Pre-proceedings in relation to children are often referred to as Public Law Outline or PLO for short.
What Is the Purpose of Pre-Proceedings in Relation to Children?
If a local authority has concerns about the care being afforded to a child or about the risks that may be present in relation to a child, but these concerns are not yet so serious as to warrant court intervention, it will invite both parents to attend a PLO meeting and to instruct a solicitor.
PLO meetings have two main purposes. The first is to seek to avoid the need for court proceedings in the first place and the second is to keep delay to an absolute minimum if court proceedings do later become necessary.
What Happens at a PLO Meeting?
During a PLO meeting, it is normally all parents, the social worker, the social worker’s manager, a minute-taker, the local authority’s solicitor and the solicitors for the parents that are present.
At the meeting, the social worker and his or her manager will talk about the concerns that they have in relation to the children. The meeting should be a very cooperative discussion that addresses how these concerns will be dealt with so as to avoid the need for the matter going to court.
The local authority will draft a written document known as a written or working agreement and each parent will have their own to sign. In this document there will also be agreements made by the local authority, such as deadlines for them to complete parenting assessments or speak to family members that you have put forward as potential carers.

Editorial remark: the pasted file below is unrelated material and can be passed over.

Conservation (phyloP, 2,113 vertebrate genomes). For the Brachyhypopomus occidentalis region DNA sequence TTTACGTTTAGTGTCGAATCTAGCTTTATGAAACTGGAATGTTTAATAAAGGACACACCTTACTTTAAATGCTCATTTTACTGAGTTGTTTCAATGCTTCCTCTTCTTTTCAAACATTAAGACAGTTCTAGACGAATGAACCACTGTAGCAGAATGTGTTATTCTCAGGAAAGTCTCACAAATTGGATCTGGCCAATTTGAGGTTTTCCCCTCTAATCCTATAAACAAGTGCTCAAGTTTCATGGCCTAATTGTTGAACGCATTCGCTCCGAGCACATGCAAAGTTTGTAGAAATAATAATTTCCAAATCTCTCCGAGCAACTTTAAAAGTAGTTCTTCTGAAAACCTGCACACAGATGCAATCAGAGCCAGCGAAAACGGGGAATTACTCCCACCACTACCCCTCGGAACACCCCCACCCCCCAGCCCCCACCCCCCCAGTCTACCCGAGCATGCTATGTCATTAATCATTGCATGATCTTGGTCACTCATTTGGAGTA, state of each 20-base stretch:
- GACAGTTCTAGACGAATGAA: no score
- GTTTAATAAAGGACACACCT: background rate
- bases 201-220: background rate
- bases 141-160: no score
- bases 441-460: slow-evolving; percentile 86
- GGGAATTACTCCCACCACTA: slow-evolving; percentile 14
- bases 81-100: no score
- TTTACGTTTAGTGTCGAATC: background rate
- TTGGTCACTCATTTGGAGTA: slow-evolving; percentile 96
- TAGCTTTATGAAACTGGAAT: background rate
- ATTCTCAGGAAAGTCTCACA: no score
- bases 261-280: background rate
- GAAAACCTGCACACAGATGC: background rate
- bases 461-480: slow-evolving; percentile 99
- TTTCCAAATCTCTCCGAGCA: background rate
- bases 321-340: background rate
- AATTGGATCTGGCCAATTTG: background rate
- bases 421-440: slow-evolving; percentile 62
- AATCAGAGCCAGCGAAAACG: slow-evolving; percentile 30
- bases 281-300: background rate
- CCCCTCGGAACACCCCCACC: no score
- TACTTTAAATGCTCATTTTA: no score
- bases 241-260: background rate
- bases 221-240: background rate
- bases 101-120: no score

Why It Is Advisable to Instruct a Solcitior During PLO
We will sit in PLO meetings with clients and become involved in the discussions that take place. We will carefully examine the written agreement that is proposed by the local authority and make amendments to it as we deem necessary. From our experience, the proposed agreements are not always entirely reasonable or clear and more often than not will require changes.
If the PLO does then proceed into court proceedings at a later date, you will have a solicitor that knows all of the background and will be best-equipped to represent you effectively at court.
If you have been given a letter before issue by the local authority, please contact one of our solicitors or legal executives for free advice.